Objective to make a Sub 10 lbs Downwind SUP Foil board!
Final Weight 9 lbs 12 oz or 4.4 KG: 7’ 9" x 21" 6" @ 128 Liters
My design was constrained as follows:
• XPS Waterproof foam with Density 1.5 lbs per foot cubed.
• Board designs are changing so fast you might pay $1,500 or more and get a board that is obsolete in 6 months
• Figure out how to minimize the investment in ‘Unnecessary’ infrastructure. This includes:
- Material 2) Cost and 3) Weight
• The board does NOT have to last 10 years
• 100% Vacuum Bagged at every Step: Full 20+ in HG. The XPS foam that can handle 25 psi, eg. full vacuum pressure, resulting in better and tighter final laminations.
• Invest in the Foot area and the TRACKS. BUT Don’t over index on the TRACK reinforcement. I have been a Tuttle advocate since Day 1. For 30+ years Tuttles were the only boxes that wouldn’t rip out of windsurfers. Tuttles go Deck-to-Deck. There has to be some substantial material extending from Deck to Deck. BUT there could be a very light Matrix of foam and carbon rod, with solid top and bottom carbon layer for example that would suitably hold the load for dual tracks.
Additional thoughts: XPS is closed cell foam. It will NOT absorb water. It weighs 1.5 lbs per cubic foot. EPS is lighter but when you get a ding it will absorb water quickly.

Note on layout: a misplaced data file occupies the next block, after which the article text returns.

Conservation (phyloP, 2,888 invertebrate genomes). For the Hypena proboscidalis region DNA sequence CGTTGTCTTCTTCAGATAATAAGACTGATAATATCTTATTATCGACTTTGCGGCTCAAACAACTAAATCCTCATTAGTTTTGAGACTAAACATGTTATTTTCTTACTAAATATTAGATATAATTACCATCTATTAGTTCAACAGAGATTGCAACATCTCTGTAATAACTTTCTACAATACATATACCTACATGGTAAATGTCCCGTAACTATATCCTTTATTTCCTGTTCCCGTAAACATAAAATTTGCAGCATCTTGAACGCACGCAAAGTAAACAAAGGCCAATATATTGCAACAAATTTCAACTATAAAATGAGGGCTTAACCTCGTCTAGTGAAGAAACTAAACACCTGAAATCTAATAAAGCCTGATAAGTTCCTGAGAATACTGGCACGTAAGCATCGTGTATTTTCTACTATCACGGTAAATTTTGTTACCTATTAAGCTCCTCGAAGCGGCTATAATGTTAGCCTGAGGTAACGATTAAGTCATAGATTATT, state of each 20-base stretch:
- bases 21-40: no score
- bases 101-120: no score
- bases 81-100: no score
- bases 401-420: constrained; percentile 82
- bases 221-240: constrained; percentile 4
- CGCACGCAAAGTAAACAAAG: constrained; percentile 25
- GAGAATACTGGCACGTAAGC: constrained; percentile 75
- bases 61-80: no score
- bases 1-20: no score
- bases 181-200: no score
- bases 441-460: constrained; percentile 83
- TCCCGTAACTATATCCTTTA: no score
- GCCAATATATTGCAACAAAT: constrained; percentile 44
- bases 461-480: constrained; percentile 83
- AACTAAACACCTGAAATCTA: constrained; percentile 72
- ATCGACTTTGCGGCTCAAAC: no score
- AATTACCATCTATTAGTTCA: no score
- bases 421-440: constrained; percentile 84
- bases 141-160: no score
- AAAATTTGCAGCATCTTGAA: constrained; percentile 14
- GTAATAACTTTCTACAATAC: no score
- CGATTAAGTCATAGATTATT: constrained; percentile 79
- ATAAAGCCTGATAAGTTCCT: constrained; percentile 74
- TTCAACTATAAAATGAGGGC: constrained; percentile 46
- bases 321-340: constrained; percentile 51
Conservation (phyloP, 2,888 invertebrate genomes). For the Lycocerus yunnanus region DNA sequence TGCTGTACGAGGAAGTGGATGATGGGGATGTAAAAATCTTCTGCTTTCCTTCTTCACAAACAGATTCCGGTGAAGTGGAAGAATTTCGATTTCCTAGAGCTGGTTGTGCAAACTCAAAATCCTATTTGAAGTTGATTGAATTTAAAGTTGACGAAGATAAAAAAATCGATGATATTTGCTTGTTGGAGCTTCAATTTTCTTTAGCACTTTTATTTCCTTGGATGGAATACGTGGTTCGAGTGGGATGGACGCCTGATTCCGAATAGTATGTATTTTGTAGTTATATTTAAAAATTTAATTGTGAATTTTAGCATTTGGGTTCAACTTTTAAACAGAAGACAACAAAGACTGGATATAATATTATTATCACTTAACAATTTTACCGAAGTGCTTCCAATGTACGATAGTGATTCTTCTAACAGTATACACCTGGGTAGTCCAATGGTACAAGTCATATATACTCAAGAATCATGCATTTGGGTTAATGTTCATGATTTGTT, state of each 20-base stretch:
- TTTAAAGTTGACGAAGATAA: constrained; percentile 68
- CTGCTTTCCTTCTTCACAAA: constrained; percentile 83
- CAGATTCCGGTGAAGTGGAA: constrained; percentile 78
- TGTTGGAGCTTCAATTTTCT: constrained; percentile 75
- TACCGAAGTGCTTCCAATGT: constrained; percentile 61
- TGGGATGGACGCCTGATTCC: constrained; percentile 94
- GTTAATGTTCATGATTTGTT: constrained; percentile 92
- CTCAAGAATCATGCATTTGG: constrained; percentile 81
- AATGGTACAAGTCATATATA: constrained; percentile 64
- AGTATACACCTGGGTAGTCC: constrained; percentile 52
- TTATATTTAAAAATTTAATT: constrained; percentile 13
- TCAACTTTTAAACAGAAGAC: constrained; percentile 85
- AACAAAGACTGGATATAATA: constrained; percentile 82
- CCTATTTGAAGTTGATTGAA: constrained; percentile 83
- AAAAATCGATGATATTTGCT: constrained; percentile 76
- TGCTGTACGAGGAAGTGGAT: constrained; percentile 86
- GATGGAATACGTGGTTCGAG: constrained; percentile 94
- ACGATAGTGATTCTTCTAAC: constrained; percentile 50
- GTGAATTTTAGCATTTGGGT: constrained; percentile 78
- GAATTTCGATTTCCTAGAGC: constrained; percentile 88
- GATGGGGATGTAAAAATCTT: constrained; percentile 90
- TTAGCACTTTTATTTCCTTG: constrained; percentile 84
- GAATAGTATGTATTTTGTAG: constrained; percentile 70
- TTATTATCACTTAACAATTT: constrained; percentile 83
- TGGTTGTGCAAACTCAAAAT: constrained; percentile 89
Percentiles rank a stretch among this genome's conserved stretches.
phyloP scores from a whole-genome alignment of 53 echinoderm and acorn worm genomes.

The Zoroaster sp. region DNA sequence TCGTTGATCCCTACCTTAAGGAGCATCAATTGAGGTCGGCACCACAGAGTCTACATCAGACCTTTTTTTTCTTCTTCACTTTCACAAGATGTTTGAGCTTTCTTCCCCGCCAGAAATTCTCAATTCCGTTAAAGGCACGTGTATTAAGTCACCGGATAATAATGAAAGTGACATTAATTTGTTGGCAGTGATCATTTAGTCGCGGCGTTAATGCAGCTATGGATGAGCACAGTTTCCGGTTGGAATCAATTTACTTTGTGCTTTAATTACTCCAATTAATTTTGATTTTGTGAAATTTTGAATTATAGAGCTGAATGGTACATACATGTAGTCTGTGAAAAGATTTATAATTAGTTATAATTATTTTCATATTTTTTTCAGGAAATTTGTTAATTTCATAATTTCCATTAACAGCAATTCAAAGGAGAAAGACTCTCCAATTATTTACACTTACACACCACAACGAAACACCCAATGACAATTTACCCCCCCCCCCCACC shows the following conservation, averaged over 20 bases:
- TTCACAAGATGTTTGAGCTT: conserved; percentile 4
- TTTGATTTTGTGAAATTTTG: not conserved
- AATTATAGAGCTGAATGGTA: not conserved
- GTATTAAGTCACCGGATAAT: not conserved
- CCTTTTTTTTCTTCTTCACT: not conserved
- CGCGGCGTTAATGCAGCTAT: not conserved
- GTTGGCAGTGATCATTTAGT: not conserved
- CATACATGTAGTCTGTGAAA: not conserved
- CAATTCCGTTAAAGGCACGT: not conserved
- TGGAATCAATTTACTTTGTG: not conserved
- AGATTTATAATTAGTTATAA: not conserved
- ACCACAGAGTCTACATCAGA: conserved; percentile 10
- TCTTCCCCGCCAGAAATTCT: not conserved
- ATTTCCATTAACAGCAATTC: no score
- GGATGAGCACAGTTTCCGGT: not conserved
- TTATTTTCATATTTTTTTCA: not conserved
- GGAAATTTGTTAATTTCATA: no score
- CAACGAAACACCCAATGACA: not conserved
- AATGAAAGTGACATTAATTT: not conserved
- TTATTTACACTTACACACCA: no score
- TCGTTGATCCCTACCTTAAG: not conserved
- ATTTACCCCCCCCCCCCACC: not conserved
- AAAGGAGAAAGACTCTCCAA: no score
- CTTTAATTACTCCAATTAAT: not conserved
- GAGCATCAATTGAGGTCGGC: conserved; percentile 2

There have been several prototype boards in the neighborhood made with XPS. One board did NOT even cover all the XPS but left exposed foam in Non-Critical areas. After 2 years the foam, with little care, started to flake off from chips and/or dings.
I have been testing another approach that would be to GORILLA glue the DRY fiber to the XPS. The objective would be to provide a lightweight jacket to the foam. It would carry load in TENSION only, leaving the fiber attached to the foam but NOT fully wetted out.
IT IS POSSIBLE THAT GORILLA GLUE IS SUPERIOR TO EPOXY AT BOTH ADHERING TO FOAM SUBSTRATES AND HOLDING FIBER IN PLACE FOR TENSILE LOADS. The only hesitation is Gorilla Glue’s ability to handle compress ive loads as part of a Composite Matrix.
Ding Prevention. The exposed XPS dings with a fingernail. A test piece of foam with carbon was very durable. Another test piece with 3.7 oz S-Glass fiber worked very well and was resistant to puncture, even good with a hammer test, but lighter than the carbon sample.
Compressive loads would have to be carried by the XPS foam. But the shell of fiber would still be stiffer and more resilient than foam alone
The skin material is porous. Some people have experienced delamination related to XPS foam. Because the foam is closed cell ANY moisture that is trapped between the foam and an impermeable skin is at risk of evaporation and delamination. IF the fiber is porous this would significantly reduce the risk of delamination. PS: After building I suspect many delaminations were from either A) Overheating in the Sun or B) NOT using a vacuum to laminate the Board